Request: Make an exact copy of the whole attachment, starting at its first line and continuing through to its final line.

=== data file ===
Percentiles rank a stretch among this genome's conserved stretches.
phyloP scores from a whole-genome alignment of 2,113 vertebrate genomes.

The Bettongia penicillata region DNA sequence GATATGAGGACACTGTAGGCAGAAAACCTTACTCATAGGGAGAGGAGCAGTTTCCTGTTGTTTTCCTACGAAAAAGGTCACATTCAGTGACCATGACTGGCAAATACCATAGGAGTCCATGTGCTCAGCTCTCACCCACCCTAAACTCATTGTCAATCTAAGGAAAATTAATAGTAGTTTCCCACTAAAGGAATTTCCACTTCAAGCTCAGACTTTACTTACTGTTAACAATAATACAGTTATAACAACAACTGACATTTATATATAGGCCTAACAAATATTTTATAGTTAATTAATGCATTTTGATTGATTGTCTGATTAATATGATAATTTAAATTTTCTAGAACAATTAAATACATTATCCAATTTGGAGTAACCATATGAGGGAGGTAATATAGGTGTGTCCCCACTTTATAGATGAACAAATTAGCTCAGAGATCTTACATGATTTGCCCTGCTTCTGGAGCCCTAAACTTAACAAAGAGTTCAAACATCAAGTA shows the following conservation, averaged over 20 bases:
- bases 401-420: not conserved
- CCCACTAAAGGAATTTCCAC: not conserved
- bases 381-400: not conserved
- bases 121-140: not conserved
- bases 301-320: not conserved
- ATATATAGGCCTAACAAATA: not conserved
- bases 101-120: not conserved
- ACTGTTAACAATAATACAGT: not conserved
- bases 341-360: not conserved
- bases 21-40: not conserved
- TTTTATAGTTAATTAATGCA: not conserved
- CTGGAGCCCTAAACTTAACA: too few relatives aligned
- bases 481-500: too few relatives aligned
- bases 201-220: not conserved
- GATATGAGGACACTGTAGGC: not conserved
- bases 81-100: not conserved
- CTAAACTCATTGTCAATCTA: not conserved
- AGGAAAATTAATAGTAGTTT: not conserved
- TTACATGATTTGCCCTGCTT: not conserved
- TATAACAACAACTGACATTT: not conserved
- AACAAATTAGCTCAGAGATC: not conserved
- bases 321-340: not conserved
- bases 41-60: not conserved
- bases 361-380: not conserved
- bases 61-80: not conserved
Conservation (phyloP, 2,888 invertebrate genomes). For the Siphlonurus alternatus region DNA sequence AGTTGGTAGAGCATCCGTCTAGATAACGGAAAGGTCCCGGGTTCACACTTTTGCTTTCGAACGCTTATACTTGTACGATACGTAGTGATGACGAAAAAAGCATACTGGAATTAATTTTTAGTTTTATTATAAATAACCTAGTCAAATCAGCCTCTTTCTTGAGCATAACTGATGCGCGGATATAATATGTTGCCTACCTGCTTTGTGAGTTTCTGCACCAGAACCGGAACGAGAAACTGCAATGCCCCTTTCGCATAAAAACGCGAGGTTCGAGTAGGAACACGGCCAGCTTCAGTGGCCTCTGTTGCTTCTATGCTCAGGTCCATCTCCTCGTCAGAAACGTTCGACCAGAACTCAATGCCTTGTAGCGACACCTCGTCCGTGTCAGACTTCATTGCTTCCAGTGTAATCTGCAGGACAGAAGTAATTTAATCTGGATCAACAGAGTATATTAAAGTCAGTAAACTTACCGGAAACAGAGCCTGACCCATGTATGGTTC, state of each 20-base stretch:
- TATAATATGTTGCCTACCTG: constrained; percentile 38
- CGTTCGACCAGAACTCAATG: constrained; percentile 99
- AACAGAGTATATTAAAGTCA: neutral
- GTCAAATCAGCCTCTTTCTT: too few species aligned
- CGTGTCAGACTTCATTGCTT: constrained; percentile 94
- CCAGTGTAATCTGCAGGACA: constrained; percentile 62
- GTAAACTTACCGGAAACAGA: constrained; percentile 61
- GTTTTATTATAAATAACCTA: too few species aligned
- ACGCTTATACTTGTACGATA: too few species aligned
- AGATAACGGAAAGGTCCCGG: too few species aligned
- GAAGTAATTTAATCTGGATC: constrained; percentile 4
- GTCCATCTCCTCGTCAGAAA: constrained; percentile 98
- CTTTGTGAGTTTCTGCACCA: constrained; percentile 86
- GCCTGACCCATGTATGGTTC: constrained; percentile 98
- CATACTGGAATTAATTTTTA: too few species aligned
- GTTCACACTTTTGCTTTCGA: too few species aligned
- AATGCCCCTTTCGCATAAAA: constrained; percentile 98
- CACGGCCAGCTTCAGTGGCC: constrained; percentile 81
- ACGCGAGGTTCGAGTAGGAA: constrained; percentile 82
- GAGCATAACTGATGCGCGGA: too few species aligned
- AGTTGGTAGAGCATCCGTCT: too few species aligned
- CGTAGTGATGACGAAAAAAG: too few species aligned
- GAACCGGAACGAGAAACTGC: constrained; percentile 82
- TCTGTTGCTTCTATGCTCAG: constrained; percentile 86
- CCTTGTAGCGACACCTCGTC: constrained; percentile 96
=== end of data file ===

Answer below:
Percentiles rank a stretch among this genome's conserved stretches.
phyloP scores from a whole-genome alignment of 2,113 vertebrate genomes.

The Bettongia penicillata region DNA sequence GATATGAGGACACTGTAGGCAGAAAACCTTACTCATAGGGAGAGGAGCAGTTTCCTGTTGTTTTCCTACGAAAAAGGTCACATTCAGTGACCATGACTGGCAAATACCATAGGAGTCCATGTGCTCAGCTCTCACCCACCCTAAACTCATTGTCAATCTAAGGAAAATTAATAGTAGTTTCCCACTAAAGGAATTTCCACTTCAAGCTCAGACTTTACTTACTGTTAACAATAATACAGTTATAACAACAACTGACATTTATATATAGGCCTAACAAATATTTTATAGTTAATTAATGCATTTTGATTGATTGTCTGATTAATATGATAATTTAAATTTTCTAGAACAATTAAATACATTATCCAATTTGGAGTAACCATATGAGGGAGGTAATATAGGTGTGTCCCCACTTTATAGATGAACAAATTAGCTCAGAGATCTTACATGATTTGCCCTGCTTCTGGAGCCCTAAACTTAACAAAGAGTTCAAACATCAAGTA shows the following conservation, averaged over 20 bases:
- bases 401-420: not conserved
- CCCACTAAAGGAATTTCCAC: not conserved
- bases 381-400: not conserved
- bases 121-140: not conserved
- bases 301-320: not conserved
- ATATATAGGCCTAACAAATA: not conserved
- bases 101-120: not conserved
- ACTGTTAACAATAATACAGT: not conserved
- bases 341-360: not conserved
- bases 21-40: not conserved
- TTTTATAGTTAATTAATGCA: not conserved
- CTGGAGCCCTAAACTTAACA: too few relatives aligned
- bases 481-500: too few relatives aligned
- bases 201-220: not conserved
- GATATGAGGACACTGTAGGC: not conserved
- bases 81-100: not conserved
- CTAAACTCATTGTCAATCTA: not conserved
- AGGAAAATTAATAGTAGTTT: not conserved
- TTACATGATTTGCCCTGCTT: not conserved
- TATAACAACAACTGACATTT: not conserved
- AACAAATTAGCTCAGAGATC: not conserved
- bases 321-340: not conserved
- bases 41-60: not conserved
- bases 361-380: not conserved
- bases 61-80: not conserved
Conservation (phyloP, 2,888 invertebrate genomes). For the Siphlonurus alternatus region DNA sequence AGTTGGTAGAGCATCCGTCTAGATAACGGAAAGGTCCCGGGTTCACACTTTTGCTTTCGAACGCTTATACTTGTACGATACGTAGTGATGACGAAAAAAGCATACTGGAATTAATTTTTAGTTTTATTATAAATAACCTAGTCAAATCAGCCTCTTTCTTGAGCATAACTGATGCGCGGATATAATATGTTGCCTACCTGCTTTGTGAGTTTCTGCACCAGAACCGGAACGAGAAACTGCAATGCCCCTTTCGCATAAAAACGCGAGGTTCGAGTAGGAACACGGCCAGCTTCAGTGGCCTCTGTTGCTTCTATGCTCAGGTCCATCTCCTCGTCAGAAACGTTCGACCAGAACTCAATGCCTTGTAGCGACACCTCGTCCGTGTCAGACTTCATTGCTTCCAGTGTAATCTGCAGGACAGAAGTAATTTAATCTGGATCAACAGAGTATATTAAAGTCAGTAAACTTACCGGAAACAGAGCCTGACCCATGTATGGTTC, state of each 20-base stretch:
- TATAATATGTTGCCTACCTG: constrained; percentile 38
- CGTTCGACCAGAACTCAATG: constrained; percentile 99
- AACAGAGTATATTAAAGTCA: neutral
- GTCAAATCAGCCTCTTTCTT: too few species aligned
- CGTGTCAGACTTCATTGCTT: constrained; percentile 94
- CCAGTGTAATCTGCAGGACA: constrained; percentile 62
- GTAAACTTACCGGAAACAGA: constrained; percentile 61
- GTTTTATTATAAATAACCTA: too few species aligned
- ACGCTTATACTTGTACGATA: too few species aligned
- AGATAACGGAAAGGTCCCGG: too few species aligned
- GAAGTAATTTAATCTGGATC: constrained; percentile 4
- GTCCATCTCCTCGTCAGAAA: constrained; percentile 98
- CTTTGTGAGTTTCTGCACCA: constrained; percentile 86
- GCCTGACCCATGTATGGTTC: constrained; percentile 98
- CATACTGGAATTAATTTTTA: too few species aligned
- GTTCACACTTTTGCTTTCGA: too few species aligned
- AATGCCCCTTTCGCATAAAA: constrained; percentile 98
- CACGGCCAGCTTCAGTGGCC: constrained; percentile 81
- ACGCGAGGTTCGAGTAGGAA: constrained; percentile 82
- GAGCATAACTGATGCGCGGA: too few species aligned
- AGTTGGTAGAGCATCCGTCT: too few species aligned
- CGTAGTGATGACGAAAAAAG: too few species aligned
- GAACCGGAACGAGAAACTGC: constrained; percentile 82
- TCTGTTGCTTCTATGCTCAG: constrained; percentile 86
- CCTTGTAGCGACACCTCGTC: constrained; percentile 96